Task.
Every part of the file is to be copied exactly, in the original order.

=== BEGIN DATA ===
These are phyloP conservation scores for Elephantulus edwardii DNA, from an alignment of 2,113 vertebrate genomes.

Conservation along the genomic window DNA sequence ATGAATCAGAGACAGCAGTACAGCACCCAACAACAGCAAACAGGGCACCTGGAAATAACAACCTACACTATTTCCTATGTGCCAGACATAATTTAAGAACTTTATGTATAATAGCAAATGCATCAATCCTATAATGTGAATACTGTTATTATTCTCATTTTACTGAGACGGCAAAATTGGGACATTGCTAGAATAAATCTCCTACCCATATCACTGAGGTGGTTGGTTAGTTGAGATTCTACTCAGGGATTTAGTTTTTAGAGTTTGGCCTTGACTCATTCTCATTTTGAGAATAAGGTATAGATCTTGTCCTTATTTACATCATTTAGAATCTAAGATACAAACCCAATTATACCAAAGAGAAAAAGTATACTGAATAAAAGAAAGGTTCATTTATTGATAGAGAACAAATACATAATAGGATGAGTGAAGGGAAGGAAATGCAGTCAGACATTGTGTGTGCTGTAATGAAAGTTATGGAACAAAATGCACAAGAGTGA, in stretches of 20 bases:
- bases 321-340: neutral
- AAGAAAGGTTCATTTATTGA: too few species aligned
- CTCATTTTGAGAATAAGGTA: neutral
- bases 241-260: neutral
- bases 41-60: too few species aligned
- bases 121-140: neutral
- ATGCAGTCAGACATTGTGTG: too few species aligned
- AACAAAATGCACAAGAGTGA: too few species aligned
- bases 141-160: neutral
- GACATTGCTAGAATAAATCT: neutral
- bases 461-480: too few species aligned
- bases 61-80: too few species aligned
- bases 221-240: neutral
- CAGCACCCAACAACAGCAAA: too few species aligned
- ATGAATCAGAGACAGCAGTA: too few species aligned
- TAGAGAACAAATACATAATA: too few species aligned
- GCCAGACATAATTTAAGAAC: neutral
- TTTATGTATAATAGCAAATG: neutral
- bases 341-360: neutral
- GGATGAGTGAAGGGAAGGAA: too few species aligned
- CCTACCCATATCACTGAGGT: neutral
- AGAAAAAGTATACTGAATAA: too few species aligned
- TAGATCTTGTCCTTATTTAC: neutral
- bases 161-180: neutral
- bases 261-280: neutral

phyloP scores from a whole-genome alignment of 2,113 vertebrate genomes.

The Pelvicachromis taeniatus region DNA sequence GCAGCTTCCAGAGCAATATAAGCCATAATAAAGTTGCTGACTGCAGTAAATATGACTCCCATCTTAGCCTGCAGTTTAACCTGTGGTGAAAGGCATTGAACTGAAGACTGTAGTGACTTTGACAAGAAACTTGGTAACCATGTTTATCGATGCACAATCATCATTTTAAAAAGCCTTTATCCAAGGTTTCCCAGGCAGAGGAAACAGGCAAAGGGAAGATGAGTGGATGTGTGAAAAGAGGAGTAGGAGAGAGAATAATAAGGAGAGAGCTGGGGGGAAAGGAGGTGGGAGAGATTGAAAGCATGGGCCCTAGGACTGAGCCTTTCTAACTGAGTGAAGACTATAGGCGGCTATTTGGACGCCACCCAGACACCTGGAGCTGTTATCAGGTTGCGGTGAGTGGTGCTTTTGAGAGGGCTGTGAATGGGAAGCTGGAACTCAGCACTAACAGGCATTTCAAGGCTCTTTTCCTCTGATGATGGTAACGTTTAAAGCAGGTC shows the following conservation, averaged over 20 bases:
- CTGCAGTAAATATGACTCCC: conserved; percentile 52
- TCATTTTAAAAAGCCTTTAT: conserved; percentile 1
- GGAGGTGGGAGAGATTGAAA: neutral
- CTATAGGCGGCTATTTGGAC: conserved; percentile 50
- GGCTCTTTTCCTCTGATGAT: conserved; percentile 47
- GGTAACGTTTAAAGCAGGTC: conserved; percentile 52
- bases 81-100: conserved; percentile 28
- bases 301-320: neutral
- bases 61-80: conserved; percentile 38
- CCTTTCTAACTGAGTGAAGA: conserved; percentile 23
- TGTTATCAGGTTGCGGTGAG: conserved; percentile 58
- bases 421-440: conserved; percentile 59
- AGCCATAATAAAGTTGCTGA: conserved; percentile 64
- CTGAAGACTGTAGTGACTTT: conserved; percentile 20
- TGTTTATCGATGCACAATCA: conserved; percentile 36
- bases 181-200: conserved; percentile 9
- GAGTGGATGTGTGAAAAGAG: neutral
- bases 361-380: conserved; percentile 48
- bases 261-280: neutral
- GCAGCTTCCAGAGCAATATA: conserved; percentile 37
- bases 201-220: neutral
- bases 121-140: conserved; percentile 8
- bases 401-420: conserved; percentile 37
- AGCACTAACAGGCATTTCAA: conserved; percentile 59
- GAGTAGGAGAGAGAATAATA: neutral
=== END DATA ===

These are phyloP conservation scores for Elephantulus edwardii DNA, from an alignment of 2,113 vertebrate genomes.

Conservation along the genomic window DNA sequence ATGAATCAGAGACAGCAGTACAGCACCCAACAACAGCAAACAGGGCACCTGGAAATAACAACCTACACTATTTCCTATGTGCCAGACATAATTTAAGAACTTTATGTATAATAGCAAATGCATCAATCCTATAATGTGAATACTGTTATTATTCTCATTTTACTGAGACGGCAAAATTGGGACATTGCTAGAATAAATCTCCTACCCATATCACTGAGGTGGTTGGTTAGTTGAGATTCTACTCAGGGATTTAGTTTTTAGAGTTTGGCCTTGACTCATTCTCATTTTGAGAATAAGGTATAGATCTTGTCCTTATTTACATCATTTAGAATCTAAGATACAAACCCAATTATACCAAAGAGAAAAAGTATACTGAATAAAAGAAAGGTTCATTTATTGATAGAGAACAAATACATAATAGGATGAGTGAAGGGAAGGAAATGCAGTCAGACATTGTGTGTGCTGTAATGAAAGTTATGGAACAAAATGCACAAGAGTGA, in stretches of 20 bases:
- bases 321-340: neutral
- AAGAAAGGTTCATTTATTGA: too few species aligned
- CTCATTTTGAGAATAAGGTA: neutral
- bases 241-260: neutral
- bases 41-60: too few species aligned
- bases 121-140: neutral
- ATGCAGTCAGACATTGTGTG: too few species aligned
- AACAAAATGCACAAGAGTGA: too few species aligned
- bases 141-160: neutral
- GACATTGCTAGAATAAATCT: neutral
- bases 461-480: too few species aligned
- bases 61-80: too few species aligned
- bases 221-240: neutral
- CAGCACCCAACAACAGCAAA: too few species aligned
- ATGAATCAGAGACAGCAGTA: too few species aligned
- TAGAGAACAAATACATAATA: too few species aligned
- GCCAGACATAATTTAAGAAC: neutral
- TTTATGTATAATAGCAAATG: neutral
- bases 341-360: neutral
- GGATGAGTGAAGGGAAGGAA: too few species aligned
- CCTACCCATATCACTGAGGT: neutral
- AGAAAAAGTATACTGAATAA: too few species aligned
- TAGATCTTGTCCTTATTTAC: neutral
- bases 161-180: neutral
- bases 261-280: neutral

phyloP scores from a whole-genome alignment of 2,113 vertebrate genomes.

The Pelvicachromis taeniatus region DNA sequence GCAGCTTCCAGAGCAATATAAGCCATAATAAAGTTGCTGACTGCAGTAAATATGACTCCCATCTTAGCCTGCAGTTTAACCTGTGGTGAAAGGCATTGAACTGAAGACTGTAGTGACTTTGACAAGAAACTTGGTAACCATGTTTATCGATGCACAATCATCATTTTAAAAAGCCTTTATCCAAGGTTTCCCAGGCAGAGGAAACAGGCAAAGGGAAGATGAGTGGATGTGTGAAAAGAGGAGTAGGAGAGAGAATAATAAGGAGAGAGCTGGGGGGAAAGGAGGTGGGAGAGATTGAAAGCATGGGCCCTAGGACTGAGCCTTTCTAACTGAGTGAAGACTATAGGCGGCTATTTGGACGCCACCCAGACACCTGGAGCTGTTATCAGGTTGCGGTGAGTGGTGCTTTTGAGAGGGCTGTGAATGGGAAGCTGGAACTCAGCACTAACAGGCATTTCAAGGCTCTTTTCCTCTGATGATGGTAACGTTTAAAGCAGGTC shows the following conservation, averaged over 20 bases:
- CTGCAGTAAATATGACTCCC: conserved; percentile 52
- TCATTTTAAAAAGCCTTTAT: conserved; percentile 1
- GGAGGTGGGAGAGATTGAAA: neutral
- CTATAGGCGGCTATTTGGAC: conserved; percentile 50
- GGCTCTTTTCCTCTGATGAT: conserved; percentile 47
- GGTAACGTTTAAAGCAGGTC: conserved; percentile 52
- bases 81-100: conserved; percentile 28
- bases 301-320: neutral
- bases 61-80: conserved; percentile 38
- CCTTTCTAACTGAGTGAAGA: conserved; percentile 23
- TGTTATCAGGTTGCGGTGAG: conserved; percentile 58
- bases 421-440: conserved; percentile 59
- AGCCATAATAAAGTTGCTGA: conserved; percentile 64
- CTGAAGACTGTAGTGACTTT: conserved; percentile 20
- TGTTTATCGATGCACAATCA: conserved; percentile 36
- bases 181-200: conserved; percentile 9
- GAGTGGATGTGTGAAAAGAG: neutral
- bases 361-380: conserved; percentile 48
- bases 261-280: neutral
- GCAGCTTCCAGAGCAATATA: conserved; percentile 37
- bases 201-220: neutral
- bases 121-140: conserved; percentile 8
- bases 401-420: conserved; percentile 37
- AGCACTAACAGGCATTTCAA: conserved; percentile 59
- GAGTAGGAGAGAGAATAATA: neutral